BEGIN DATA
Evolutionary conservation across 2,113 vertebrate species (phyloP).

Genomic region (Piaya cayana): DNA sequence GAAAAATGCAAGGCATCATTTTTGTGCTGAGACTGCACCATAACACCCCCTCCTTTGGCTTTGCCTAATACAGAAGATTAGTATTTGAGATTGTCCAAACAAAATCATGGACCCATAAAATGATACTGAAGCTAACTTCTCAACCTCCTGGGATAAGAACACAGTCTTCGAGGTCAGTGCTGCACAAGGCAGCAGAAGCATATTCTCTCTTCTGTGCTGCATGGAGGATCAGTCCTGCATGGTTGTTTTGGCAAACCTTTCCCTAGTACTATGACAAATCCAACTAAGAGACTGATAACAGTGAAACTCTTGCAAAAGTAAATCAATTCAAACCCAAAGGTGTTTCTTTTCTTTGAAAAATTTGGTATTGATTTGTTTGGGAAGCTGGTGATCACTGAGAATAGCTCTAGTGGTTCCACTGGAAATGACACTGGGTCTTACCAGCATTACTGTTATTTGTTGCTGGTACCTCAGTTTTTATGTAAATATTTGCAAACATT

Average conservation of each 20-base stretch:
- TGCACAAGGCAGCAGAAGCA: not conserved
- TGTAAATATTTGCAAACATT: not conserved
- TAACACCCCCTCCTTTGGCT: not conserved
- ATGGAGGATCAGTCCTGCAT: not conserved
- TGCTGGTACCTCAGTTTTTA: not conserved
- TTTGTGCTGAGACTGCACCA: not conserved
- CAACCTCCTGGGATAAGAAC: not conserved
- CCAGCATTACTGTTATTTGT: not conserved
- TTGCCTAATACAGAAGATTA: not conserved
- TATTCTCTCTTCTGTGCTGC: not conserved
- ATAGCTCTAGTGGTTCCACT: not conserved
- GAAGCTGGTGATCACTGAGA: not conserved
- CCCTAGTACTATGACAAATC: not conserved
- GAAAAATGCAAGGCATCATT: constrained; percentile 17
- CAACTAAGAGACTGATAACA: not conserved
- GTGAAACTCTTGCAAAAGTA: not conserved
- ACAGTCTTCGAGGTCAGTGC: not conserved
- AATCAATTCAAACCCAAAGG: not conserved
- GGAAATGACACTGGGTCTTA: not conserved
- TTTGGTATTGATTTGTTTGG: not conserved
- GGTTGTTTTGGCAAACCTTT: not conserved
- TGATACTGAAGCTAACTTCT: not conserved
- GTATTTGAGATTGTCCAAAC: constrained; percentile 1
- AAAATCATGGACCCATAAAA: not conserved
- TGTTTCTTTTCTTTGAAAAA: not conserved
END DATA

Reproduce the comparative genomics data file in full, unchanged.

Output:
Evolutionary conservation across 2,113 vertebrate species (phyloP).

Genomic region (Piaya cayana): DNA sequence GAAAAATGCAAGGCATCATTTTTGTGCTGAGACTGCACCATAACACCCCCTCCTTTGGCTTTGCCTAATACAGAAGATTAGTATTTGAGATTGTCCAAACAAAATCATGGACCCATAAAATGATACTGAAGCTAACTTCTCAACCTCCTGGGATAAGAACACAGTCTTCGAGGTCAGTGCTGCACAAGGCAGCAGAAGCATATTCTCTCTTCTGTGCTGCATGGAGGATCAGTCCTGCATGGTTGTTTTGGCAAACCTTTCCCTAGTACTATGACAAATCCAACTAAGAGACTGATAACAGTGAAACTCTTGCAAAAGTAAATCAATTCAAACCCAAAGGTGTTTCTTTTCTTTGAAAAATTTGGTATTGATTTGTTTGGGAAGCTGGTGATCACTGAGAATAGCTCTAGTGGTTCCACTGGAAATGACACTGGGTCTTACCAGCATTACTGTTATTTGTTGCTGGTACCTCAGTTTTTATGTAAATATTTGCAAACATT

Average conservation of each 20-base stretch:
- TGCACAAGGCAGCAGAAGCA: not conserved
- TGTAAATATTTGCAAACATT: not conserved
- TAACACCCCCTCCTTTGGCT: not conserved
- ATGGAGGATCAGTCCTGCAT: not conserved
- TGCTGGTACCTCAGTTTTTA: not conserved
- TTTGTGCTGAGACTGCACCA: not conserved
- CAACCTCCTGGGATAAGAAC: not conserved
- CCAGCATTACTGTTATTTGT: not conserved
- TTGCCTAATACAGAAGATTA: not conserved
- TATTCTCTCTTCTGTGCTGC: not conserved
- ATAGCTCTAGTGGTTCCACT: not conserved
- GAAGCTGGTGATCACTGAGA: not conserved
- CCCTAGTACTATGACAAATC: not conserved
- GAAAAATGCAAGGCATCATT: constrained; percentile 17
- CAACTAAGAGACTGATAACA: not conserved
- GTGAAACTCTTGCAAAAGTA: not conserved
- ACAGTCTTCGAGGTCAGTGC: not conserved
- AATCAATTCAAACCCAAAGG: not conserved
- GGAAATGACACTGGGTCTTA: not conserved
- TTTGGTATTGATTTGTTTGG: not conserved
- GGTTGTTTTGGCAAACCTTT: not conserved
- TGATACTGAAGCTAACTTCT: not conserved
- GTATTTGAGATTGTCCAAAC: constrained; percentile 1
- AAAATCATGGACCCATAAAA: not conserved
- TGTTTCTTTTCTTTGAAAAA: not conserved